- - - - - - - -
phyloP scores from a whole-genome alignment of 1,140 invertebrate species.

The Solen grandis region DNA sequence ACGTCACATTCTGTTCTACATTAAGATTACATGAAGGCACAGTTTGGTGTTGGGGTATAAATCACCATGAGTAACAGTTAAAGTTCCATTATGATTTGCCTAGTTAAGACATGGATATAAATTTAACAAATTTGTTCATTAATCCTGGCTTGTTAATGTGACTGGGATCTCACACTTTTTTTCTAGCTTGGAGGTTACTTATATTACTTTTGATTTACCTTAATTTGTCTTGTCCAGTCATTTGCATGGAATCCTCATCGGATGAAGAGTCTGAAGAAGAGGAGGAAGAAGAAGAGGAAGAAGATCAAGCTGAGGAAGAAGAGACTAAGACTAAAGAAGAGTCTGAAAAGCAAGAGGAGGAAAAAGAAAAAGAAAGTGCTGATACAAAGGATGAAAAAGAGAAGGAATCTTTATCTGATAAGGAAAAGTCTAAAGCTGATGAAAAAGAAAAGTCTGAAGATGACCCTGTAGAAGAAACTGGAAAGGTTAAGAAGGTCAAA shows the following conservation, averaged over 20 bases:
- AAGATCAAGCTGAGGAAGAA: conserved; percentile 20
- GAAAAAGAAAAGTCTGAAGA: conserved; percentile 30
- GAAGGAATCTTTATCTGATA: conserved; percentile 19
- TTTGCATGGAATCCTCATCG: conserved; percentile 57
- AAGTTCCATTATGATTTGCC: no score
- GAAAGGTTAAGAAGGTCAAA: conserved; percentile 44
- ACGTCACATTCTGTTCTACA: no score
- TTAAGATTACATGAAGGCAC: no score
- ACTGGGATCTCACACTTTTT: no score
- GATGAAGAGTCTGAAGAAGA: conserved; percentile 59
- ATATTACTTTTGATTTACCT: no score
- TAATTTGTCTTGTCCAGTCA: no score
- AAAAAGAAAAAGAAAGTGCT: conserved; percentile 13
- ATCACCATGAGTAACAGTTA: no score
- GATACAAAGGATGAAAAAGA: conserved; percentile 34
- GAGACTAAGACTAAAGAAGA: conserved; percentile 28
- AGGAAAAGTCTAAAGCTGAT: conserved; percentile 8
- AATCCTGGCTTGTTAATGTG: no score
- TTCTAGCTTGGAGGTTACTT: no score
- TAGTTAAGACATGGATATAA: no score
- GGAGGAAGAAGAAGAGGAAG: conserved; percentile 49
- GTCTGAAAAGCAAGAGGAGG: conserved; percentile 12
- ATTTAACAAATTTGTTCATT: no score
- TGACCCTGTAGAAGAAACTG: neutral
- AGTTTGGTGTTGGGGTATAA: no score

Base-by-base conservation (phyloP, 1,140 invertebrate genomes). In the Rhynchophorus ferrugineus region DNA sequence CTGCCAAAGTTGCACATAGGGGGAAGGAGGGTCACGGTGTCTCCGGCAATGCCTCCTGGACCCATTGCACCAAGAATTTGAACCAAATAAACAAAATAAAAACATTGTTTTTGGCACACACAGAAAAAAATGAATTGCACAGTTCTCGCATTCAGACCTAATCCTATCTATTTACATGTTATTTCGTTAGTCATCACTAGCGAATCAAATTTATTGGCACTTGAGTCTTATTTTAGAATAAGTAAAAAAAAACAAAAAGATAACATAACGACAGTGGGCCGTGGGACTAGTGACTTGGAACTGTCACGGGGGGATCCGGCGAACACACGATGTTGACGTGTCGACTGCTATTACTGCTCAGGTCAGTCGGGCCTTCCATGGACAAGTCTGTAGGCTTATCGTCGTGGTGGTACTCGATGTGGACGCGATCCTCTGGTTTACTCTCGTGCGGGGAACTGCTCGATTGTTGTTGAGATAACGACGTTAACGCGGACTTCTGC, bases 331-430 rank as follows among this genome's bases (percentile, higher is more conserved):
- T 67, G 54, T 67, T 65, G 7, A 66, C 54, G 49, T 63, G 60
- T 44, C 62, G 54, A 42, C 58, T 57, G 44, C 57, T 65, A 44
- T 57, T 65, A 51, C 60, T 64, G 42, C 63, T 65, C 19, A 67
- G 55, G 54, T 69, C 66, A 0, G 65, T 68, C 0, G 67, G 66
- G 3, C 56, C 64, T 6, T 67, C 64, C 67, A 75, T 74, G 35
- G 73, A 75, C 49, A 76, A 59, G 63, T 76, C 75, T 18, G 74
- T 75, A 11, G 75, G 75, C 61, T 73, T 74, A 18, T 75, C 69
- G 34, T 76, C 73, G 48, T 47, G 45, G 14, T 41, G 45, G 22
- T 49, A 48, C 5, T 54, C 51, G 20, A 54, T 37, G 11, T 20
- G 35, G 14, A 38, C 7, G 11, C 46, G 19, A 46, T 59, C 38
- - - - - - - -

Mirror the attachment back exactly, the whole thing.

phyloP scores from a whole-genome alignment of 1,140 invertebrate species.

The Solen grandis region DNA sequence ACGTCACATTCTGTTCTACATTAAGATTACATGAAGGCACAGTTTGGTGTTGGGGTATAAATCACCATGAGTAACAGTTAAAGTTCCATTATGATTTGCCTAGTTAAGACATGGATATAAATTTAACAAATTTGTTCATTAATCCTGGCTTGTTAATGTGACTGGGATCTCACACTTTTTTTCTAGCTTGGAGGTTACTTATATTACTTTTGATTTACCTTAATTTGTCTTGTCCAGTCATTTGCATGGAATCCTCATCGGATGAAGAGTCTGAAGAAGAGGAGGAAGAAGAAGAGGAAGAAGATCAAGCTGAGGAAGAAGAGACTAAGACTAAAGAAGAGTCTGAAAAGCAAGAGGAGGAAAAAGAAAAAGAAAGTGCTGATACAAAGGATGAAAAAGAGAAGGAATCTTTATCTGATAAGGAAAAGTCTAAAGCTGATGAAAAAGAAAAGTCTGAAGATGACCCTGTAGAAGAAACTGGAAAGGTTAAGAAGGTCAAA shows the following conservation, averaged over 20 bases:
- AAGATCAAGCTGAGGAAGAA: conserved; percentile 20
- GAAAAAGAAAAGTCTGAAGA: conserved; percentile 30
- GAAGGAATCTTTATCTGATA: conserved; percentile 19
- TTTGCATGGAATCCTCATCG: conserved; percentile 57
- AAGTTCCATTATGATTTGCC: no score
- GAAAGGTTAAGAAGGTCAAA: conserved; percentile 44
- ACGTCACATTCTGTTCTACA: no score
- TTAAGATTACATGAAGGCAC: no score
- ACTGGGATCTCACACTTTTT: no score
- GATGAAGAGTCTGAAGAAGA: conserved; percentile 59
- ATATTACTTTTGATTTACCT: no score
- TAATTTGTCTTGTCCAGTCA: no score
- AAAAAGAAAAAGAAAGTGCT: conserved; percentile 13
- ATCACCATGAGTAACAGTTA: no score
- GATACAAAGGATGAAAAAGA: conserved; percentile 34
- GAGACTAAGACTAAAGAAGA: conserved; percentile 28
- AGGAAAAGTCTAAAGCTGAT: conserved; percentile 8
- AATCCTGGCTTGTTAATGTG: no score
- TTCTAGCTTGGAGGTTACTT: no score
- TAGTTAAGACATGGATATAA: no score
- GGAGGAAGAAGAAGAGGAAG: conserved; percentile 49
- GTCTGAAAAGCAAGAGGAGG: conserved; percentile 12
- ATTTAACAAATTTGTTCATT: no score
- TGACCCTGTAGAAGAAACTG: neutral
- AGTTTGGTGTTGGGGTATAA: no score

Base-by-base conservation (phyloP, 1,140 invertebrate genomes). In the Rhynchophorus ferrugineus region DNA sequence CTGCCAAAGTTGCACATAGGGGGAAGGAGGGTCACGGTGTCTCCGGCAATGCCTCCTGGACCCATTGCACCAAGAATTTGAACCAAATAAACAAAATAAAAACATTGTTTTTGGCACACACAGAAAAAAATGAATTGCACAGTTCTCGCATTCAGACCTAATCCTATCTATTTACATGTTATTTCGTTAGTCATCACTAGCGAATCAAATTTATTGGCACTTGAGTCTTATTTTAGAATAAGTAAAAAAAAACAAAAAGATAACATAACGACAGTGGGCCGTGGGACTAGTGACTTGGAACTGTCACGGGGGGATCCGGCGAACACACGATGTTGACGTGTCGACTGCTATTACTGCTCAGGTCAGTCGGGCCTTCCATGGACAAGTCTGTAGGCTTATCGTCGTGGTGGTACTCGATGTGGACGCGATCCTCTGGTTTACTCTCGTGCGGGGAACTGCTCGATTGTTGTTGAGATAACGACGTTAACGCGGACTTCTGC, bases 331-430 rank as follows among this genome's bases (percentile, higher is more conserved):
- T 67, G 54, T 67, T 65, G 7, A 66, C 54, G 49, T 63, G 60
- T 44, C 62, G 54, A 42, C 58, T 57, G 44, C 57, T 65, A 44
- T 57, T 65, A 51, C 60, T 64, G 42, C 63, T 65, C 19, A 67
- G 55, G 54, T 69, C 66, A 0, G 65, T 68, C 0, G 67, G 66
- G 3, C 56, C 64, T 6, T 67, C 64, C 67, A 75, T 74, G 35
- G 73, A 75, C 49, A 76, A 59, G 63, T 76, C 75, T 18, G 74
- T 75, A 11, G 75, G 75, C 61, T 73, T 74, A 18, T 75, C 69
- G 34, T 76, C 73, G 48, T 47, G 45, G 14, T 41, G 45, G 22
- T 49, A 48, C 5, T 54, C 51, G 20, A 54, T 37, G 11, T 20
- G 35, G 14, A 38, C 7, G 11, C 46, G 19, A 46, T 59, C 38